Monarchomachs


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Monarchomachs

 

Western European writers and publicists of the second half of the 16th and early 17th centuries who opposed absolutism.

The monarchomachs denied the divine origin of royal authority, believing that sovereignty belongs to the people. The people empower the monarch on a contractual basis; accordingly, they have the right to overthrow him if he violates the conditions of the contract, thus becoming a tyrant, and even to kill him.

The monarchomachs did not constitute a unified tendency in philosophy; depending on concrete historical conditions, they reflected the interests of different social strata such as the growing bourgeoisie in England and the Netherlands or the feudal elite in France. Employing the term “the people,” the monarchomachs in fact meant the bourgeoisie or the nobility, never the popular masses. The French monarchomachs in particular sought not the elimination of the monarchy but rather its limitation by institutions representing the various social estates.

Monarchomach theories were often advanced in the course of the religious-political struggle of this period. Among those developing such ideas were the Calvinists P. Du Plessis-Mornay and F. Hotman in France, J. Althusius in Germany, and G. Buchanan in Scotland; the Catholic J. Boucher in France, one of the founders of the Holy League of 1584–94; and the Jesuits J. de Mariana and F. Suarez in Spain.

F. A. KOGAN-BERNSHTEIN

References in periodicals archive ?
He also alludes to Calvinism in the pirates of La Rochelle (1.41), suggesting some degree of sympathy for the Monarchomachs, who embraced a Protestant version of the radical Jesuit perspective of men like Mariana.
Both thinkers defended conceptions of the state as absolutist (or at least highly authoritarian) to make clear that the point of the state was to preserve order in the face of challenges to the peace posed by the Church or by proponents of group rights such as the Monarchomachs. The state was best understood as the realm of order, to be contrasted with the state of war signified by its absence and threatened by its dereliction.
The contract might be one between government and people, as argued by many of the Monarchomachs; or a social contract organizing the people, followed by a further agreement between people and government, as with Pufendorf; or, again, the single contract in which the sovereign and the State are created simultaneously.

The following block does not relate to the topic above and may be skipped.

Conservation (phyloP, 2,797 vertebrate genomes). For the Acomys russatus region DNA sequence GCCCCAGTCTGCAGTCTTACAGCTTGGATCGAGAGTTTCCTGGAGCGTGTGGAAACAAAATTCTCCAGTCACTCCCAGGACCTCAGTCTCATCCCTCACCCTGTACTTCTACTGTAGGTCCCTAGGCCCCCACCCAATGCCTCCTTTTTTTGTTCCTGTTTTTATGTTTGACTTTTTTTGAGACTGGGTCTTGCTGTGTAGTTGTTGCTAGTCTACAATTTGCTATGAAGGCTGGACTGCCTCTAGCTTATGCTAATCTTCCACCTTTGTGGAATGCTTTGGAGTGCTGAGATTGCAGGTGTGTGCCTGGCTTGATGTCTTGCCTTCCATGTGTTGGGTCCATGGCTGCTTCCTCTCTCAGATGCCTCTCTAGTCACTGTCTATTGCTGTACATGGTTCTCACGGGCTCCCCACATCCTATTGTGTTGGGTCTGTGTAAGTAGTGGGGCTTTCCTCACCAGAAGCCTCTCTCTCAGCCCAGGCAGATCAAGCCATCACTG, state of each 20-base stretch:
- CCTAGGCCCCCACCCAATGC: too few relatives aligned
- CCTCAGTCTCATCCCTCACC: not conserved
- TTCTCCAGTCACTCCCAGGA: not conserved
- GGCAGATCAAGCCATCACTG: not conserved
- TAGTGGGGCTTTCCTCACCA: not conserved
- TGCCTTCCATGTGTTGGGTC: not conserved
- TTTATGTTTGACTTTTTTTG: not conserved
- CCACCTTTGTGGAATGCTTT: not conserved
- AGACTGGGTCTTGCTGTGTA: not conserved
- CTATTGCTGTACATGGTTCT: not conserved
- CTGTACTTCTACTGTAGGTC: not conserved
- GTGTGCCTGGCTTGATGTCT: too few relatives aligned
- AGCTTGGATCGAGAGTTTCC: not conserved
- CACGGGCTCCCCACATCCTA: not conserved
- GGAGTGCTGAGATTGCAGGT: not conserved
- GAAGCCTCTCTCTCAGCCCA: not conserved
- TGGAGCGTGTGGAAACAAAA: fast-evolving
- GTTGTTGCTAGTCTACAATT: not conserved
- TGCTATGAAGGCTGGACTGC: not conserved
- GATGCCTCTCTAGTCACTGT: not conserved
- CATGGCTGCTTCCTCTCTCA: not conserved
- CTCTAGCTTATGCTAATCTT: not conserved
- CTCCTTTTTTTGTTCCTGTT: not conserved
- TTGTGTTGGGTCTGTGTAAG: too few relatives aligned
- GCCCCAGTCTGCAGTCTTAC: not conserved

Protestant monarchomachs, literally "killers of kings," such as Theodore de Beze, Francois Hotman, and Philippe Duplessis-Mornay, also wrote on the problem of tyranny and what to do about it, especially after the Saint Bartholomew's Day Massacre (Giesey 57-66).
<<Aristotelians, Monarchomachs and Republicans: Soveraignty and Respublica Mixta in Dutch and German Political Thought>>, en Van Gelderen, M.
But historians of political thought have tended to focus rather more broadly on the role the work ascribes to notions of popular sovereignty in the resistance to tyranny and to situate it accordingly in the tradition of political thinking stemming from such late scholastic constitutionalists as John Mair and Jacques Almain and taken up later by such sixteenth-century "monarchomachs" as George Buchanan, Jean Boucher, and Williams Rainolds.
But from the local readings we learn that Hayward was more loyal than his punishment would imply; that York is a figure of the conflicted recusant writer uncomfortably trying to get along with a shifting political/religious plot; that Malcolm--a Jacobean version of York--is similarly torn between duty and "monarchomachs"; that Donne's conflicted position as a fairly recent and dubious convert made him--well, circumspect with regard to absolutism and rebellion; and that Jonson's (similarly complicated political and religious position) contorted representations also suggest the difficulty of negotiating the via media.
One could accordingly believe in an aristocratic republic or even a monarchical republic or, more typically in the literature, a mixed republic, regimen mixtum, as the monarchomachs favored (Skinner and van Gelderen 2002,1.207), or a "composite monarchy," to use J.
"Bodin and the Monarchomachs." In Verhandlungen der internationalen Bodin Tagung, ed Horst Denzer.
Whatever the case, the silence of those Catholic monarchomachs on that particular matter did not carry much weight with the royalist John Maxwell, bishop of Tuam, when he came in 1644 to launch a long end powerful attack on those Jesuits and Puritans who "to depresse Kinges averre, that all power is originally, radically and formally inherent in the People or Communitie, and from thence is derived to the Kinge".(89) That deplorable idea these Puritans ("our Rabbies" as he calls them) did not draw from "the sound Protestants of the Reformed Churches" but from such monarchomachs of the previous century as Boucher, Rossaeus and Hotman who, in turn, "borrowed" it (he charged) from "the polluted cisterns" of "the Sorbonistes, and others of that kinde".
In The Political Thought of the Dutch Revolt, Martin van Gelderen is also engaged in a work of rescue: to redress what he regards as the unjustified dismissal of Dutch political ideas in standard accounts of sixteenth-century political thought as largely derivative of the French monarchomachs. The Dutch produced no works of abstract theory, but either justified the Revolt as the defence of an inherited constitution, or conducted political argument in works occupying the shadowy ground between theory and propaganda.